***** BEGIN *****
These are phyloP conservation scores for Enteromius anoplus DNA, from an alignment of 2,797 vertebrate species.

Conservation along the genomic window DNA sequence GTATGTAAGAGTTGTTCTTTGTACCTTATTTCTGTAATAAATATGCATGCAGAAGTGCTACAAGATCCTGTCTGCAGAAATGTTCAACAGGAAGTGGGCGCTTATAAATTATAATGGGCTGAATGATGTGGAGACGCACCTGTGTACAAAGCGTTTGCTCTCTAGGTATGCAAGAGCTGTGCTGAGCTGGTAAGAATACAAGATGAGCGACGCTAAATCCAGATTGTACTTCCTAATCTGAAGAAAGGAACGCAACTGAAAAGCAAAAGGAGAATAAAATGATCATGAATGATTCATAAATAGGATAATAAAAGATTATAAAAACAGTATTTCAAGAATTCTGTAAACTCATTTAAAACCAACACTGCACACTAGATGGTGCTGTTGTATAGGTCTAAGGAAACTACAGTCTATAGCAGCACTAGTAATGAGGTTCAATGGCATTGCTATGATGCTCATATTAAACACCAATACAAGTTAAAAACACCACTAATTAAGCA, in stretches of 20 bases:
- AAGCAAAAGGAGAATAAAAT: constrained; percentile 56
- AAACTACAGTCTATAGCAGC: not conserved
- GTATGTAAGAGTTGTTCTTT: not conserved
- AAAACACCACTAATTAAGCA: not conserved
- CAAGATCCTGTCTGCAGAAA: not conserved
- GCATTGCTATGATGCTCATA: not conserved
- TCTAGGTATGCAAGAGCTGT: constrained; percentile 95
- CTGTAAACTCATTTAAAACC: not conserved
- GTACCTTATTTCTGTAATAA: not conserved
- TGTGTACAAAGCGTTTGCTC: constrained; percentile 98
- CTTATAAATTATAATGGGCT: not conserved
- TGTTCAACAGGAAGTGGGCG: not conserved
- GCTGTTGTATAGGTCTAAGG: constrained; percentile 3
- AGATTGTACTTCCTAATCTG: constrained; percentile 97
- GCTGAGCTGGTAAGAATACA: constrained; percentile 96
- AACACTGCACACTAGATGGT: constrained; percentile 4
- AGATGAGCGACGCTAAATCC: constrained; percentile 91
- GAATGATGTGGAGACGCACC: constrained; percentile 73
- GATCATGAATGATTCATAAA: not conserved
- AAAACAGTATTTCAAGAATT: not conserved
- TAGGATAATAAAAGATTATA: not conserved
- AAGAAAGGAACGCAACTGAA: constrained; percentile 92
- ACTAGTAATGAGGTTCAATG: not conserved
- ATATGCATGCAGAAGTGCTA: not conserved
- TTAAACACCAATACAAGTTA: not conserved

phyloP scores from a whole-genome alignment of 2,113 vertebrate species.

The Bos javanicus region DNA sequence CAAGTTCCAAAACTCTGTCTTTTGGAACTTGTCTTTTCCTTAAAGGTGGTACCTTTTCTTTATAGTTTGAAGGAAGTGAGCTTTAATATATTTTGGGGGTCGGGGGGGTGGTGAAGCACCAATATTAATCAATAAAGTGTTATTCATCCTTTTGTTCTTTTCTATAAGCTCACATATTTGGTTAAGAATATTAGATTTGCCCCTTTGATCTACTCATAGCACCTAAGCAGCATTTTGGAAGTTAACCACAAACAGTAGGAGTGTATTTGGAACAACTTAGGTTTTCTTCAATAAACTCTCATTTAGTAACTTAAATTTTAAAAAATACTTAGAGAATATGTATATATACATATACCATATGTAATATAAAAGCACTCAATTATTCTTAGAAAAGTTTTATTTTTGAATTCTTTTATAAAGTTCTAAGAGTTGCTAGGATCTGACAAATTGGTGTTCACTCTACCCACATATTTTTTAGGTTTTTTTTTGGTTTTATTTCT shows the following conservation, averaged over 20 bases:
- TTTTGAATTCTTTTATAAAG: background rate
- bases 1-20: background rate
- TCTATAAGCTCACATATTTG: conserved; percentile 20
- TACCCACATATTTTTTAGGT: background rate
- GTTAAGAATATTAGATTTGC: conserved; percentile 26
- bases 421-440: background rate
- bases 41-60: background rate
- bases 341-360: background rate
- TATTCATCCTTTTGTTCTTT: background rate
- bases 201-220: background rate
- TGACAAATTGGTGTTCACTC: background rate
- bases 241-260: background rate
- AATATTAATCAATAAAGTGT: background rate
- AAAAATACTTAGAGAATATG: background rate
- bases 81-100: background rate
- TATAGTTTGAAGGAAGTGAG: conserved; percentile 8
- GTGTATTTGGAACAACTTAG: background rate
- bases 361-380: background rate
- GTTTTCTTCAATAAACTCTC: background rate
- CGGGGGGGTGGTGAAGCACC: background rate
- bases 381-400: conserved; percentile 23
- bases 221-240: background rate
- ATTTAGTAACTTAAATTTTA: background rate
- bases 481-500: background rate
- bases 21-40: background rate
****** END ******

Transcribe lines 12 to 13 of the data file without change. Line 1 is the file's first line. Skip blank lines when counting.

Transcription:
- TGTGTACAAAGCGTTTGCTC: constrained; percentile 98
- CTTATAAATTATAATGGGCT: not conserved